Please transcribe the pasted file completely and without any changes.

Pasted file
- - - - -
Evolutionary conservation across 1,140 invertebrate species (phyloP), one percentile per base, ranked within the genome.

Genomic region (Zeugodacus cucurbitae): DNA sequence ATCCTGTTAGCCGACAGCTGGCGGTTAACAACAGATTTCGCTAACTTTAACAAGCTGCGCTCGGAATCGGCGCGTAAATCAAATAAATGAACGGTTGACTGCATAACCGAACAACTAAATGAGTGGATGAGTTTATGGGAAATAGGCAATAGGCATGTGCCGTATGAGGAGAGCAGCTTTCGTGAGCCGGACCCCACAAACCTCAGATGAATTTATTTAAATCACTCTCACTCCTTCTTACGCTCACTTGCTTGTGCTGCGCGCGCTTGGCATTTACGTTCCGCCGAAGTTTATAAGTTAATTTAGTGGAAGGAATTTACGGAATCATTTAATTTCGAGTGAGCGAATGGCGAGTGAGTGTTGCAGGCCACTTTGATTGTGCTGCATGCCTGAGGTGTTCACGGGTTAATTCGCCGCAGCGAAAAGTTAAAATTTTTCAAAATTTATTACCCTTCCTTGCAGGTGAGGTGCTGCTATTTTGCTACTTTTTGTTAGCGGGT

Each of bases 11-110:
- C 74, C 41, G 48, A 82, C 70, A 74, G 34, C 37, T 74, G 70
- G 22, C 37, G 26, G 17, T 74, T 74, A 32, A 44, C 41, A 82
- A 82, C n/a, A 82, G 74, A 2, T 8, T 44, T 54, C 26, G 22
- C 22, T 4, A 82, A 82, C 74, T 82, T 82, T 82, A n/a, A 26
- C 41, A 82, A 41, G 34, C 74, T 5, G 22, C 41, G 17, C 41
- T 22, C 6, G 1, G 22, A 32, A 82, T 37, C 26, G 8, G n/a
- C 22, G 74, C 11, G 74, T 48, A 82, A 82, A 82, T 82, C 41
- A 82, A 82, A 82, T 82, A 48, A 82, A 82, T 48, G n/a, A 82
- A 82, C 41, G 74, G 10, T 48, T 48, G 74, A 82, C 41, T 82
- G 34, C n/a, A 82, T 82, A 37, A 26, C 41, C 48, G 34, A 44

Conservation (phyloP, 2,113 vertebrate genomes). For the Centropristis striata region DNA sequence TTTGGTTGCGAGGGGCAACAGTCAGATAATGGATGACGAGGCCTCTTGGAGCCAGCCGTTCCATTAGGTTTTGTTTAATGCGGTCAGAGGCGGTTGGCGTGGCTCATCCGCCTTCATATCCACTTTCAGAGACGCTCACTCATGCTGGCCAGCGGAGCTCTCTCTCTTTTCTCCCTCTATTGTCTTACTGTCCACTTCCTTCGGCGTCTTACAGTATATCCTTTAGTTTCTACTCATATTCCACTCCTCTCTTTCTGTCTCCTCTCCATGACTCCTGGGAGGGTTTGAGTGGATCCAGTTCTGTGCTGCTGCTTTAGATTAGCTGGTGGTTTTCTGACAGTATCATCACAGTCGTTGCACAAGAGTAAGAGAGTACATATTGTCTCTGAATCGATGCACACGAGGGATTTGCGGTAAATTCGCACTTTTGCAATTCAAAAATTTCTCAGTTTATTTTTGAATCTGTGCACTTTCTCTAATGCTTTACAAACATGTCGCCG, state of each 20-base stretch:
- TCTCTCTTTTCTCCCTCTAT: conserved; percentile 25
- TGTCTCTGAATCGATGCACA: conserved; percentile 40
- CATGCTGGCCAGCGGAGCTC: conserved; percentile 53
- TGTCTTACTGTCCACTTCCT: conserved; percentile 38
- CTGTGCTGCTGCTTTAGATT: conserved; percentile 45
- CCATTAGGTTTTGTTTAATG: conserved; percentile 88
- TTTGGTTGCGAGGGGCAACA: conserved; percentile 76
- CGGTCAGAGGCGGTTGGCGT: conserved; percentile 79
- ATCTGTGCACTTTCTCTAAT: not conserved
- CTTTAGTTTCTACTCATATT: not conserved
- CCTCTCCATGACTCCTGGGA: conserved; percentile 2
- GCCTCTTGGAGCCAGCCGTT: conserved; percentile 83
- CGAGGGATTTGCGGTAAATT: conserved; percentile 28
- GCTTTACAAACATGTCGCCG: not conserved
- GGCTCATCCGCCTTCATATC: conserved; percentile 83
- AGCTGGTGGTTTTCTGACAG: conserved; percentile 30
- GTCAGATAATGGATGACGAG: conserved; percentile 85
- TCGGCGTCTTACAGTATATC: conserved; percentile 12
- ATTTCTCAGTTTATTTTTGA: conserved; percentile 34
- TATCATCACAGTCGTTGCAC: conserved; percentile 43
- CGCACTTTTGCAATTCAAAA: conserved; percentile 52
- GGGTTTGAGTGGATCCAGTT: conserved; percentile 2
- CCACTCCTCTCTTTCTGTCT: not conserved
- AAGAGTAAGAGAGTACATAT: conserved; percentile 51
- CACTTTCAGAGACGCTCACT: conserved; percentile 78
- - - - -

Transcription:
Evolutionary conservation across 1,140 invertebrate species (phyloP), one percentile per base, ranked within the genome.

Genomic region (Zeugodacus cucurbitae): DNA sequence ATCCTGTTAGCCGACAGCTGGCGGTTAACAACAGATTTCGCTAACTTTAACAAGCTGCGCTCGGAATCGGCGCGTAAATCAAATAAATGAACGGTTGACTGCATAACCGAACAACTAAATGAGTGGATGAGTTTATGGGAAATAGGCAATAGGCATGTGCCGTATGAGGAGAGCAGCTTTCGTGAGCCGGACCCCACAAACCTCAGATGAATTTATTTAAATCACTCTCACTCCTTCTTACGCTCACTTGCTTGTGCTGCGCGCGCTTGGCATTTACGTTCCGCCGAAGTTTATAAGTTAATTTAGTGGAAGGAATTTACGGAATCATTTAATTTCGAGTGAGCGAATGGCGAGTGAGTGTTGCAGGCCACTTTGATTGTGCTGCATGCCTGAGGTGTTCACGGGTTAATTCGCCGCAGCGAAAAGTTAAAATTTTTCAAAATTTATTACCCTTCCTTGCAGGTGAGGTGCTGCTATTTTGCTACTTTTTGTTAGCGGGT

Each of bases 11-110:
- C 74, C 41, G 48, A 82, C 70, A 74, G 34, C 37, T 74, G 70
- G 22, C 37, G 26, G 17, T 74, T 74, A 32, A 44, C 41, A 82
- A 82, C n/a, A 82, G 74, A 2, T 8, T 44, T 54, C 26, G 22
- C 22, T 4, A 82, A 82, C 74, T 82, T 82, T 82, A n/a, A 26
- C 41, A 82, A 41, G 34, C 74, T 5, G 22, C 41, G 17, C 41
- T 22, C 6, G 1, G 22, A 32, A 82, T 37, C 26, G 8, G n/a
- C 22, G 74, C 11, G 74, T 48, A 82, A 82, A 82, T 82, C 41
- A 82, A 82, A 82, T 82, A 48, A 82, A 82, T 48, G n/a, A 82
- A 82, C 41, G 74, G 10, T 48, T 48, G 74, A 82, C 41, T 82
- G 34, C n/a, A 82, T 82, A 37, A 26, C 41, C 48, G 34, A 44

Conservation (phyloP, 2,113 vertebrate genomes). For the Centropristis striata region DNA sequence TTTGGTTGCGAGGGGCAACAGTCAGATAATGGATGACGAGGCCTCTTGGAGCCAGCCGTTCCATTAGGTTTTGTTTAATGCGGTCAGAGGCGGTTGGCGTGGCTCATCCGCCTTCATATCCACTTTCAGAGACGCTCACTCATGCTGGCCAGCGGAGCTCTCTCTCTTTTCTCCCTCTATTGTCTTACTGTCCACTTCCTTCGGCGTCTTACAGTATATCCTTTAGTTTCTACTCATATTCCACTCCTCTCTTTCTGTCTCCTCTCCATGACTCCTGGGAGGGTTTGAGTGGATCCAGTTCTGTGCTGCTGCTTTAGATTAGCTGGTGGTTTTCTGACAGTATCATCACAGTCGTTGCACAAGAGTAAGAGAGTACATATTGTCTCTGAATCGATGCACACGAGGGATTTGCGGTAAATTCGCACTTTTGCAATTCAAAAATTTCTCAGTTTATTTTTGAATCTGTGCACTTTCTCTAATGCTTTACAAACATGTCGCCG, state of each 20-base stretch:
- TCTCTCTTTTCTCCCTCTAT: conserved; percentile 25
- TGTCTCTGAATCGATGCACA: conserved; percentile 40
- CATGCTGGCCAGCGGAGCTC: conserved; percentile 53
- TGTCTTACTGTCCACTTCCT: conserved; percentile 38
- CTGTGCTGCTGCTTTAGATT: conserved; percentile 45
- CCATTAGGTTTTGTTTAATG: conserved; percentile 88
- TTTGGTTGCGAGGGGCAACA: conserved; percentile 76
- CGGTCAGAGGCGGTTGGCGT: conserved; percentile 79
- ATCTGTGCACTTTCTCTAAT: not conserved
- CTTTAGTTTCTACTCATATT: not conserved
- CCTCTCCATGACTCCTGGGA: conserved; percentile 2
- GCCTCTTGGAGCCAGCCGTT: conserved; percentile 83
- CGAGGGATTTGCGGTAAATT: conserved; percentile 28
- GCTTTACAAACATGTCGCCG: not conserved
- GGCTCATCCGCCTTCATATC: conserved; percentile 83
- AGCTGGTGGTTTTCTGACAG: conserved; percentile 30
- GTCAGATAATGGATGACGAG: conserved; percentile 85
- TCGGCGTCTTACAGTATATC: conserved; percentile 12
- ATTTCTCAGTTTATTTTTGA: conserved; percentile 34
- TATCATCACAGTCGTTGCAC: conserved; percentile 43
- CGCACTTTTGCAATTCAAAA: conserved; percentile 52
- GGGTTTGAGTGGATCCAGTT: conserved; percentile 2
- CCACTCCTCTCTTTCTGTCT: not conserved
- AAGAGTAAGAGAGTACATAT: conserved; percentile 51
- CACTTTCAGAGACGCTCACT: conserved; percentile 78